Pauline Newman helped advance the International Ladies' Garment Workers' Union (ILGWU) to become a dominant force in 20th century industrial America. Born in the early 1890s in Kovno, Lithuania, Newman's propensity for activism started at an early age. Barred from attending the local public school because she came from a poor, Jewish family, she fought to attend an all-boys religious school, a right that was eventually granted. Following the sudden death of her father in 1901, Newman's family immigrated to New York City.
That same year, at the age of eight, Newman began working at the Triangle Shirtwaist Company, earning $1.50 a week. During the 12-hour workdays, laborers were constantly under surveillance; workers' lavatory breaks were timed, and their wages were penalized with any mistake they made on the factory floor. "All we knew," Newman wrote in a letter, "was the bitter fact that after working 70 or 80 hours in a seven-day week, we did not earn enough to keep body and soul together."
As a teenager, Newman joined the local Socialist Literary Club where she and her fellow workers improved their English and discussed progressive political and social theories. These informal gatherings solidified Newman's feminist identity and provided her an education in socialist teachings. In 1907, after helping to facilitate one of the largest rent strikes in the history of the city, Newman was heralded as a working class hero, and by 1909, having quit her job at the Triangle Company, Newman had become a dynamic member of the local trade union. When she was just a teenager, the Socialist Party nominated her as their candidate for Secretary of State in New York.
On November 22, 1909, Newman was in the audience at Cooper Union when Clara Lemlich famously incited the crowd of immigrant workers to strike. In the following months, more than 40,000 female New York City factory workers protested their poor working conditions and low wages. Newman was at the center of the strikes, planning strategies, inciting crowds, and gaining support from some of the city's most influential socialites such as Anne Morgan and Alva Belmont. The strike met with mixed success; although many garment workers were able to return to work with the protection of the union, larger and more powerful companies, such as the Triangle Shirtwaist Company, refused to unionize. However, the strike symbolized the first organized resistance of female laborers.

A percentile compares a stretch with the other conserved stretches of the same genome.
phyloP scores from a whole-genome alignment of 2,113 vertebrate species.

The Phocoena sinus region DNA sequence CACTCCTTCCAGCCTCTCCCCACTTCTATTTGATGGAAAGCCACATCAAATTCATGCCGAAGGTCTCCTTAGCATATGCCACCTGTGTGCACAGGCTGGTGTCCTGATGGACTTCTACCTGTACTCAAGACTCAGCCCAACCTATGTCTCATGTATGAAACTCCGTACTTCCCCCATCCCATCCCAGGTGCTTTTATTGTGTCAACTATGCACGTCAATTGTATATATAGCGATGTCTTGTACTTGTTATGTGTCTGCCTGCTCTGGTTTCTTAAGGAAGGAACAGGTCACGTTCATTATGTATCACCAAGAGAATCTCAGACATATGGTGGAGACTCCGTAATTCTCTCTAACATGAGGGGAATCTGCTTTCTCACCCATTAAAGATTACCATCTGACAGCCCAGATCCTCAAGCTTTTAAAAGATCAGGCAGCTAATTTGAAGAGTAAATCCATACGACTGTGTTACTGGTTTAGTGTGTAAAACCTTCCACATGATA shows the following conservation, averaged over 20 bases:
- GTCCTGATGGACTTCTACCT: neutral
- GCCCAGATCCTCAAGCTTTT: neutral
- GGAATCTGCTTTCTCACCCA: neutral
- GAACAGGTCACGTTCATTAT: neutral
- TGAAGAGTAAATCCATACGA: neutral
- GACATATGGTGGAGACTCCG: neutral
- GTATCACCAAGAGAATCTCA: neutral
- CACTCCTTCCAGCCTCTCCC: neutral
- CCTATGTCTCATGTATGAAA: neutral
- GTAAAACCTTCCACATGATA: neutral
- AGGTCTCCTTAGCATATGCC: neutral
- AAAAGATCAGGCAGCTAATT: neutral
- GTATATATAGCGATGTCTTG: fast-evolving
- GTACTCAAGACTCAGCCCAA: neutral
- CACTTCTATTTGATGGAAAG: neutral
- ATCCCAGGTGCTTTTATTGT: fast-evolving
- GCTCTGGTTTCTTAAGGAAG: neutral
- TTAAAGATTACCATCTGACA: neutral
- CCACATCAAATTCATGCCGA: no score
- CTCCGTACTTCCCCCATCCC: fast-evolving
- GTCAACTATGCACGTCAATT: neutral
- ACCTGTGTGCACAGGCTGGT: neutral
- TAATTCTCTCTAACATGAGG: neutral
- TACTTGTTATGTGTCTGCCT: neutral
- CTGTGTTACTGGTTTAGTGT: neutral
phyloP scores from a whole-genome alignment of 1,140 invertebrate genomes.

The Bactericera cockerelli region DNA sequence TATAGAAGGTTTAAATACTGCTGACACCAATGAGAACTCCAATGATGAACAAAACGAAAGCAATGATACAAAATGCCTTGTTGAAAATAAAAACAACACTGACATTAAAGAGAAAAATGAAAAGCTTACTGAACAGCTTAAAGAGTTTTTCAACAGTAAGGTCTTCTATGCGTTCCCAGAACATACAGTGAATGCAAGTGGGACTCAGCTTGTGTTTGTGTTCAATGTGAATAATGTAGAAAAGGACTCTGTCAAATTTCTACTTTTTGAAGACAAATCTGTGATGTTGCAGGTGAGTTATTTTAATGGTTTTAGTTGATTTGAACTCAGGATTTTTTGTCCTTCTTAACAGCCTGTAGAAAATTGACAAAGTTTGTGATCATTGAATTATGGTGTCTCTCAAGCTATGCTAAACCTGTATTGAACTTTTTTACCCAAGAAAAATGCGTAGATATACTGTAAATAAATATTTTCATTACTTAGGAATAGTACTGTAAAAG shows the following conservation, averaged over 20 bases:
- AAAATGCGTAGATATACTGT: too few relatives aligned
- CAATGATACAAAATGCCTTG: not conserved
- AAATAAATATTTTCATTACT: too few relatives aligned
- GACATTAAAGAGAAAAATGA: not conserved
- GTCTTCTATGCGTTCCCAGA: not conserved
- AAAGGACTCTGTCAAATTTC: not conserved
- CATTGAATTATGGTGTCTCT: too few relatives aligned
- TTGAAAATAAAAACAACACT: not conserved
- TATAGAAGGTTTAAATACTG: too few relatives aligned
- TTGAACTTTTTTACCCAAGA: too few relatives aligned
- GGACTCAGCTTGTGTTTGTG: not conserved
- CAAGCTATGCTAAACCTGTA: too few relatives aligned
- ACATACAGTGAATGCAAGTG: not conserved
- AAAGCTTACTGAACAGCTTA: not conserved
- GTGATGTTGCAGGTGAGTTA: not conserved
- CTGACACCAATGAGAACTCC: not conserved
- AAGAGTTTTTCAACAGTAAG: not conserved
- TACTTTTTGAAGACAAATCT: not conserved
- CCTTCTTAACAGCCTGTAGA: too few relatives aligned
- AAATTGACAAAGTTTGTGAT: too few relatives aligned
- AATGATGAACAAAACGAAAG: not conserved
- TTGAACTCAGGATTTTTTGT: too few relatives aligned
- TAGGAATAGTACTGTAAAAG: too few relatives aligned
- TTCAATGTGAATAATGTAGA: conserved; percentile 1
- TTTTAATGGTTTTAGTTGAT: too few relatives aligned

When the strike finally ended, the ILGWU recognized Newman's achievements by appointing her general organizer for the Union, making her the first woman to hold that position. While serving in the post, she traveled the country organizing major strikes in Philadelphia, Cleveland, and Kalamazoo, Michigan.
On March 25, 1911, Pauline Newman was campaigning in Philadelphia when she received news of the fire at the Triangle Shirtwaist Factory. The tragedy affected Newman deeply as she had worked closely with many of the victims.
The Triangle factory fire galvanized Newman, and she continued her efforts to organize garment workers around the country for the next year. In 1912, Newman accepted a position as an investigatory on the Factory Investigating Commission (FIC), a federal group created in response to the Triangle fire to oversee worker safety. As a member of the Women's Trade Union League (WTUL) in Philadelphia, Newman lobbied for progressive labor reform, where she met her lifelong partner, Frieda Miller.
In 1923, the ILGWU created the Union Health Center in New York City, where, for the next 60 years, Newman worked as coordinator of the Education and Public Relations programs. In this capacity Newman worked with several high profile figures, including Eleanor Roosevelt. Following World War II, Newman was commissioned by the U.S. Department of State and Labor to review post-war factory conditions across Germany. Newman also served as a consultant to the U.S. Public Health Service under the Truman administration. Newman died April 8, 1986 in New York City.
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